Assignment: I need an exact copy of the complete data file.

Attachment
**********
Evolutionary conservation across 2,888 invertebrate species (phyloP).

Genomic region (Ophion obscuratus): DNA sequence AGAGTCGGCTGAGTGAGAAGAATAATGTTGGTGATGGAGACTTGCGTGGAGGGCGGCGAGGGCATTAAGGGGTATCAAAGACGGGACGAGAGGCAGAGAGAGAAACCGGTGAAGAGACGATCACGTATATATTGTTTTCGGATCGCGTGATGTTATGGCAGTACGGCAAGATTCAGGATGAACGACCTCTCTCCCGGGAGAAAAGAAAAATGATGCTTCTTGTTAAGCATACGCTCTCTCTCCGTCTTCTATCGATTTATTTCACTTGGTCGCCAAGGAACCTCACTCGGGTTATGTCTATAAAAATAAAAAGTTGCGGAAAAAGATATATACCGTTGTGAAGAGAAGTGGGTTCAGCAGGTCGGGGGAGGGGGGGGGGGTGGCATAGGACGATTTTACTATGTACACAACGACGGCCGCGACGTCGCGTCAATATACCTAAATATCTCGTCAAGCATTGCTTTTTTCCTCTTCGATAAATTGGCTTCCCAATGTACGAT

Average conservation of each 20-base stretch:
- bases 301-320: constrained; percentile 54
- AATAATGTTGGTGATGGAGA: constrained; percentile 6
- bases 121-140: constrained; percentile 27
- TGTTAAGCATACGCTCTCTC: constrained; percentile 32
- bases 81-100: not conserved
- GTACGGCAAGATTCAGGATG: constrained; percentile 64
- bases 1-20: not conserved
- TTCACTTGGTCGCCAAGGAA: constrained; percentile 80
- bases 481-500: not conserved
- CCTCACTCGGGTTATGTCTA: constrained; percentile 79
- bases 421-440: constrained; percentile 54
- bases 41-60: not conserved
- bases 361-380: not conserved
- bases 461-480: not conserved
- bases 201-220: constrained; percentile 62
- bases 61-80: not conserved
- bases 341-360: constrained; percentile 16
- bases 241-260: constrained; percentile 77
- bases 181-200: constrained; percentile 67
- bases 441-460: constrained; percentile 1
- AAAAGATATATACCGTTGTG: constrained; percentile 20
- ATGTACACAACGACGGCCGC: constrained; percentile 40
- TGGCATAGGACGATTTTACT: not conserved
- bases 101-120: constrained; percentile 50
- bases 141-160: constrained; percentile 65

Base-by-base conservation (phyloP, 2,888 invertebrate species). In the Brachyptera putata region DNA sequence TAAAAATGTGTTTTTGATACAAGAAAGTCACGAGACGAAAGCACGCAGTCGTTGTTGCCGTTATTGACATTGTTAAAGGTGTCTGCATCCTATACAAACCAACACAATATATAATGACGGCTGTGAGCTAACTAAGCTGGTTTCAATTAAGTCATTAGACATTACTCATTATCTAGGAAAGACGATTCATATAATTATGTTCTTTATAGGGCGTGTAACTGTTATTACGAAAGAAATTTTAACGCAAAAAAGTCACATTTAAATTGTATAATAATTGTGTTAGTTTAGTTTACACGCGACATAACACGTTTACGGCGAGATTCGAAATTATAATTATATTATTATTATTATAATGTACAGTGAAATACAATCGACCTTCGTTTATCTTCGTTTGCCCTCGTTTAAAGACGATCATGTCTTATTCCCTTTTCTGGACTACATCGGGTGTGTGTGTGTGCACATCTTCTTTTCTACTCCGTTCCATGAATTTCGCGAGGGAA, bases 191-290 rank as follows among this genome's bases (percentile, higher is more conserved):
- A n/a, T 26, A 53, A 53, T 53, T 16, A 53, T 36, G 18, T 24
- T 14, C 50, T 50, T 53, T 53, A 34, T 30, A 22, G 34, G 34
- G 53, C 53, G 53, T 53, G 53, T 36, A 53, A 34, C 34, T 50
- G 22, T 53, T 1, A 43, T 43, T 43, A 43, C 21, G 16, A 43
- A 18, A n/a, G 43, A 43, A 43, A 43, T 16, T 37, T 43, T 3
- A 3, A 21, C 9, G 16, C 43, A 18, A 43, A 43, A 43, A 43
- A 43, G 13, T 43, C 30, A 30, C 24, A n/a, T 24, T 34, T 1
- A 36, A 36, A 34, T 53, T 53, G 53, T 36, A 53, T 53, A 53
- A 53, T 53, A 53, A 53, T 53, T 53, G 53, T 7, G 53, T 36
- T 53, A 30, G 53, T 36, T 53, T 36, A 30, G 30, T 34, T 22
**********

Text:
Evolutionary conservation across 2,888 invertebrate species (phyloP).

Genomic region (Ophion obscuratus): DNA sequence AGAGTCGGCTGAGTGAGAAGAATAATGTTGGTGATGGAGACTTGCGTGGAGGGCGGCGAGGGCATTAAGGGGTATCAAAGACGGGACGAGAGGCAGAGAGAGAAACCGGTGAAGAGACGATCACGTATATATTGTTTTCGGATCGCGTGATGTTATGGCAGTACGGCAAGATTCAGGATGAACGACCTCTCTCCCGGGAGAAAAGAAAAATGATGCTTCTTGTTAAGCATACGCTCTCTCTCCGTCTTCTATCGATTTATTTCACTTGGTCGCCAAGGAACCTCACTCGGGTTATGTCTATAAAAATAAAAAGTTGCGGAAAAAGATATATACCGTTGTGAAGAGAAGTGGGTTCAGCAGGTCGGGGGAGGGGGGGGGGGTGGCATAGGACGATTTTACTATGTACACAACGACGGCCGCGACGTCGCGTCAATATACCTAAATATCTCGTCAAGCATTGCTTTTTTCCTCTTCGATAAATTGGCTTCCCAATGTACGAT

Average conservation of each 20-base stretch:
- bases 301-320: constrained; percentile 54
- AATAATGTTGGTGATGGAGA: constrained; percentile 6
- bases 121-140: constrained; percentile 27
- TGTTAAGCATACGCTCTCTC: constrained; percentile 32
- bases 81-100: not conserved
- GTACGGCAAGATTCAGGATG: constrained; percentile 64
- bases 1-20: not conserved
- TTCACTTGGTCGCCAAGGAA: constrained; percentile 80
- bases 481-500: not conserved
- CCTCACTCGGGTTATGTCTA: constrained; percentile 79
- bases 421-440: constrained; percentile 54
- bases 41-60: not conserved
- bases 361-380: not conserved
- bases 461-480: not conserved
- bases 201-220: constrained; percentile 62
- bases 61-80: not conserved
- bases 341-360: constrained; percentile 16
- bases 241-260: constrained; percentile 77
- bases 181-200: constrained; percentile 67
- bases 441-460: constrained; percentile 1
- AAAAGATATATACCGTTGTG: constrained; percentile 20
- ATGTACACAACGACGGCCGC: constrained; percentile 40
- TGGCATAGGACGATTTTACT: not conserved
- bases 101-120: constrained; percentile 50
- bases 141-160: constrained; percentile 65

Base-by-base conservation (phyloP, 2,888 invertebrate species). In the Brachyptera putata region DNA sequence TAAAAATGTGTTTTTGATACAAGAAAGTCACGAGACGAAAGCACGCAGTCGTTGTTGCCGTTATTGACATTGTTAAAGGTGTCTGCATCCTATACAAACCAACACAATATATAATGACGGCTGTGAGCTAACTAAGCTGGTTTCAATTAAGTCATTAGACATTACTCATTATCTAGGAAAGACGATTCATATAATTATGTTCTTTATAGGGCGTGTAACTGTTATTACGAAAGAAATTTTAACGCAAAAAAGTCACATTTAAATTGTATAATAATTGTGTTAGTTTAGTTTACACGCGACATAACACGTTTACGGCGAGATTCGAAATTATAATTATATTATTATTATTATAATGTACAGTGAAATACAATCGACCTTCGTTTATCTTCGTTTGCCCTCGTTTAAAGACGATCATGTCTTATTCCCTTTTCTGGACTACATCGGGTGTGTGTGTGTGCACATCTTCTTTTCTACTCCGTTCCATGAATTTCGCGAGGGAA, bases 191-290 rank as follows among this genome's bases (percentile, higher is more conserved):
- A n/a, T 26, A 53, A 53, T 53, T 16, A 53, T 36, G 18, T 24
- T 14, C 50, T 50, T 53, T 53, A 34, T 30, A 22, G 34, G 34
- G 53, C 53, G 53, T 53, G 53, T 36, A 53, A 34, C 34, T 50
- G 22, T 53, T 1, A 43, T 43, T 43, A 43, C 21, G 16, A 43
- A 18, A n/a, G 43, A 43, A 43, A 43, T 16, T 37, T 43, T 3
- A 3, A 21, C 9, G 16, C 43, A 18, A 43, A 43, A 43, A 43
- A 43, G 13, T 43, C 30, A 30, C 24, A n/a, T 24, T 34, T 1
- A 36, A 36, A 34, T 53, T 53, G 53, T 36, A 53, T 53, A 53
- A 53, T 53, A 53, A 53, T 53, T 53, G 53, T 7, G 53, T 36
- T 53, A 30, G 53, T 36, T 53, T 36, A 30, G 30, T 34, T 22